So consider donating to him or a school near you or a teacher you might randomly encounter buying school supplies. You'll be making a huge difference — not only to that teacher, but to all the kids they teach.

Here's Reed's awesome music video "Welcome to the Fourth Grade" for further incentive.

Meet your new favorite teacher, who's breakin' out his rhyme book to welcome his new class.Special thanks to Mr. Dwayne Reed.

Posted by Upworthy on Friday, August 26, 2016
Most Shared
The Guardian / YouTube

Earlier this month, a beluga whale caught the world's attention by playing fetch with a rugby ball thrown by South African researchers off the waters of Norway.

The adorable video has been watched over 20 million times, promoting people across the globe to wonder how the whale became so comfortable around humans.

It's believed that the whale, known as Hvaldimir, was at some point, trained by the Russian military and was either released or escaped.

Keep Reading Show less
popular
Facebook / Maverick Austin

Your first period is always a weird one. You know it's going to happen eventually, but you're not always expecting it. One day, everything is normal, then BAM. Puberty hits you in a way you can't ignore.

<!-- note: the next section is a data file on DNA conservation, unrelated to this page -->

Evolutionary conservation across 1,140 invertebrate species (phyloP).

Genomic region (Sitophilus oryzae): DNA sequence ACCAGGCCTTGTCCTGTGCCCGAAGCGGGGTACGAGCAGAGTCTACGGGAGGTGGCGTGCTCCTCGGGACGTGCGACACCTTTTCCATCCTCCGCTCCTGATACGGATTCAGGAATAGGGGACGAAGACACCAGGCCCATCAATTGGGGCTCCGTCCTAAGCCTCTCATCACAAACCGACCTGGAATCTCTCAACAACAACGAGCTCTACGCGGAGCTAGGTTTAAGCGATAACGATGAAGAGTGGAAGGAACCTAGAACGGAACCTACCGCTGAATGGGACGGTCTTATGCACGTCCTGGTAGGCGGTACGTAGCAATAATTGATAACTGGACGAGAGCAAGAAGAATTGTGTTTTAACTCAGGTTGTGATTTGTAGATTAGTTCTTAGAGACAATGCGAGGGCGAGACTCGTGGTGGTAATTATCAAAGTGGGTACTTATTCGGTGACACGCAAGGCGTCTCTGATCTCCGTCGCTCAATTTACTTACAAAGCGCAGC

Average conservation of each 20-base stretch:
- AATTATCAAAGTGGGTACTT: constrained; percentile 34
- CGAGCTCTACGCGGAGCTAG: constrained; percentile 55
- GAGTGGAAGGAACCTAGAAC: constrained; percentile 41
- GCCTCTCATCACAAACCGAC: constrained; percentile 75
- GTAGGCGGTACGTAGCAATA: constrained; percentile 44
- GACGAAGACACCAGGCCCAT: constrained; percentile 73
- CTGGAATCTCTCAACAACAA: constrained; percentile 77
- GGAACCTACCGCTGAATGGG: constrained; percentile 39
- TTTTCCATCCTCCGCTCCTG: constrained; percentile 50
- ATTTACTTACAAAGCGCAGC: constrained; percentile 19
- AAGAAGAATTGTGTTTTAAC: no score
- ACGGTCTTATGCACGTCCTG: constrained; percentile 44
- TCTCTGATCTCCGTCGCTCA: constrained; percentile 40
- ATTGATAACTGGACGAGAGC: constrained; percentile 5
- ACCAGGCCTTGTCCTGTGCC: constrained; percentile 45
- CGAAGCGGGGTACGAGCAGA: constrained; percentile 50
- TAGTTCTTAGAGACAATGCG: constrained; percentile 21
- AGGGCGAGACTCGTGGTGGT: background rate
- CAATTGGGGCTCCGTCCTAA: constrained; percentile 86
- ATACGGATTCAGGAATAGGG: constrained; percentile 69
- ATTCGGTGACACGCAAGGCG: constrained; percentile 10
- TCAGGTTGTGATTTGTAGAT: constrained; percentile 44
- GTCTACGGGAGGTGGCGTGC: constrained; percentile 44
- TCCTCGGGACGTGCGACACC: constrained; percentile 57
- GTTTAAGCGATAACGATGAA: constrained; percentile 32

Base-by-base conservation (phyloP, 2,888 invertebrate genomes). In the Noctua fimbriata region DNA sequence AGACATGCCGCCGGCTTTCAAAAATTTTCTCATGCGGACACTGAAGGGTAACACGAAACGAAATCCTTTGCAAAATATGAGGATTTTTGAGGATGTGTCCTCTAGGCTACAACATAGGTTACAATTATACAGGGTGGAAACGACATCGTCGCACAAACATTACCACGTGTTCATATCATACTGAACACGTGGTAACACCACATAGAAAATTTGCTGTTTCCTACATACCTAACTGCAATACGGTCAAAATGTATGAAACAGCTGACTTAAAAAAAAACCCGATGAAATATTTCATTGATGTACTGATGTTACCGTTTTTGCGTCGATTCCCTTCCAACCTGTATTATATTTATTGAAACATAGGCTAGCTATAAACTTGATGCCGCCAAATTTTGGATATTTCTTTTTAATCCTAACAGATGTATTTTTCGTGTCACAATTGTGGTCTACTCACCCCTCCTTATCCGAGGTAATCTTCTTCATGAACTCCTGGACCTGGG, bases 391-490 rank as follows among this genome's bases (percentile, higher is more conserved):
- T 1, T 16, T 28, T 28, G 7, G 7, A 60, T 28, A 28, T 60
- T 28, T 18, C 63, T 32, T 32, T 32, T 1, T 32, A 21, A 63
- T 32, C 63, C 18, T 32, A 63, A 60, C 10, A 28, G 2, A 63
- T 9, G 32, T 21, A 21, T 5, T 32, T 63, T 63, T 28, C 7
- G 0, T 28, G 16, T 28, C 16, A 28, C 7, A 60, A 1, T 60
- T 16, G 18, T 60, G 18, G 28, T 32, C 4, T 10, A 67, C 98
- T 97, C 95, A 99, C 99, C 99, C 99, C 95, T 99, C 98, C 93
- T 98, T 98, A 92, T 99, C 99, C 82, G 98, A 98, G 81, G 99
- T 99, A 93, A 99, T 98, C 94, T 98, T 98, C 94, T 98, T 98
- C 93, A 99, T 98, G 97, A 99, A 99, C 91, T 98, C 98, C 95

One dad is getting attention for the incredibly supportive way he handled his daughter's first period. "So today I got 'The Call,'" Maverick Austin started out a Facebook post that has now gone viral.

The only thing is, Austin didn't know he got "the call." His 13-year-old thought she pooped her pants. At that age, your body makes no sense whatsoever. It's a miracle every time you even think you know what's going on.

Keep Reading Show less
popular
Instagram / Katie Sturino

Plus-size women are in the majority. In America, 68% of women wear a size 14 or higher. Yet many plus-sized are ignored by the fashion industry. Plus-sized clothing is a $21 billion industry, however only one-fifth of clothing sales are plus-sized. On top of that, plus-sized women are often body shamed, further reinforcing that bigger body types are not mainstream despite the fact that it is common.

Plus-size fashion blogger Katie Sturino recently called out her body shamers. Sturino runs the blog, The 12ish Style, showing that plus-sized fashion isn't – and shouldn't be – limited to clothes that hide the body.

Keep Reading Show less
popular
via Twitter / Soraya

There is a strange right-wing logic that suggests when minorities fight for equal rights it's somehow a threat to the rights already held by those in the majority or who hold power.

Like when the Black Lives Matter movement started, many on the right claimed that fighting for black people to be treated equally somehow meant that other people's lives were not as valuable, leading to the short-lived All Lives Matter movement.

This same "oppressed majority" logic is behind the new Straight Pride movement which made headlines in August after its march through the streets of Boston.

Keep Reading Show less
popular